A pool with wave simulation at a training facility in Amsterdam.

Safety of Life at Sea

The first version of the SOLAS convention was globally adopted in 1914 as a response to the Titanic disaster. The fifth and current version was written in 1974, but has been amended numerous times since then. It is considered the most important of all international treaties for the safety of merchant vessels.

The main objective of the SOLAS Convention is to specify minimum standards for the construction, equipment and operation of ships, compatible with their safety. Flag States are responsible for ensuring that ships under their flag comply with its requirements, and a number of certificates are prescribed in the Convention as proof that this has been done. Control provisions also allow Contracting Governments to inspect ships of other Contracting States if there are clear grounds for believing that the ship and its equipment do not substantially comply with the requirements of the Convention - this procedure is known as port State control. The current SOLAS Convention includes Articles setting out general obligations, amendment procedure and so on, followed by an Annex divided into 14 Chapters.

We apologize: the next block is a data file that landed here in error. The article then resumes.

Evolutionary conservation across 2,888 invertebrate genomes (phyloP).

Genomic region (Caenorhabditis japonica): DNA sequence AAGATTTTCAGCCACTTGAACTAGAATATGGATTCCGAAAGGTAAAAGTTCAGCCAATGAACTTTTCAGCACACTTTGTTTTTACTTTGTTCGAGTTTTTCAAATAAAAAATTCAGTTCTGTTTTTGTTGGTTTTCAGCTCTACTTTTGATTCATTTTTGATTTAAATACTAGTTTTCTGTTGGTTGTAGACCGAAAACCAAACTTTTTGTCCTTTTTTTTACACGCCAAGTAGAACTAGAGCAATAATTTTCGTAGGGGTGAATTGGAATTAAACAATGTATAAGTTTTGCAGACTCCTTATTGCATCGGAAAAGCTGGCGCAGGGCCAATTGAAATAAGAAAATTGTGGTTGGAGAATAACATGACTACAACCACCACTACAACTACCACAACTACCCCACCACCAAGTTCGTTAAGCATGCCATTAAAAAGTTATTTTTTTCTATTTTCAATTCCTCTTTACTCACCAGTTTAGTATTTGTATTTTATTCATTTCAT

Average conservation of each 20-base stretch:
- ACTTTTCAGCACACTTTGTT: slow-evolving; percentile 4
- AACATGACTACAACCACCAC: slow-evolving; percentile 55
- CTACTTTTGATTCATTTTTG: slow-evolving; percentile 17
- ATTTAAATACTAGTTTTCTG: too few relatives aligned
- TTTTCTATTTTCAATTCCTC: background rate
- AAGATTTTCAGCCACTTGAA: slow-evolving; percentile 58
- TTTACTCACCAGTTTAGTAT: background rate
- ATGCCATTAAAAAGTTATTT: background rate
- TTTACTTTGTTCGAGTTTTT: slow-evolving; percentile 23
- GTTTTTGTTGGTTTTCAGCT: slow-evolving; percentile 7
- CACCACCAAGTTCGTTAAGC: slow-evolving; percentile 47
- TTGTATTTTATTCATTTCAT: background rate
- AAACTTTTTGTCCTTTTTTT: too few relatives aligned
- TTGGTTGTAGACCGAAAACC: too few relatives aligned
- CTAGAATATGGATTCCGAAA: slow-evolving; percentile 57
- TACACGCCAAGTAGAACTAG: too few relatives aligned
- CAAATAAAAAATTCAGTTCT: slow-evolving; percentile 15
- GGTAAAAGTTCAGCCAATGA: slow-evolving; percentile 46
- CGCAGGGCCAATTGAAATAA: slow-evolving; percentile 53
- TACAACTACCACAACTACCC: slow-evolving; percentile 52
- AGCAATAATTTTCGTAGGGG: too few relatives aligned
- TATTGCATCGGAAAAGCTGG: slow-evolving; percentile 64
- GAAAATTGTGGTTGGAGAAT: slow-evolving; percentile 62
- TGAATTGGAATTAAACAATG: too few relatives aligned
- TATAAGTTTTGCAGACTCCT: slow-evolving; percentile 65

How can the Panamanian government possibly enforce the compliancy of over eight thousand vessels, located around the world? The Panamanian Registry accounts for nearly a quarter of the world’s ocean-going tonnage. Most of the ships on the Panamanian Registry are transporting goods, but it’s also the largest 
    Often, crew members can find large binder-sized copies of the convention in the crew mess and recreation areas, but it’s unlikely they’ll pick it up to read unless they believe certain rules have already been violated.

A dummy is staged for an emergency medical drill next to the crew office on the Queen Mary 2.

A cardboard cut-out of an officer diverting crew to the alternate corridor during embark/turnaround day.

An informational poster on the dangers of ballast water invasions.

Some Sea-faring Acronyms I Was Told to Learn

IMO: International Maritime Organization
SOLAS: Safety of Life at Sea
HESS: Health, Environment, Safety, Security
ERP: Environmental Response Plan
IPM: In-Port Manning
GES: General Emergency Signal
SEA: Seafarer’s Employment Agreement
USCG: United States Coast Guard
ECR: Engine Control Room
ISO: International Standards Organization

The Engine Control Room (ECR) on a standard Vista-class vessel.

Workers examine the underside of a ship in dry-dock in Namibia.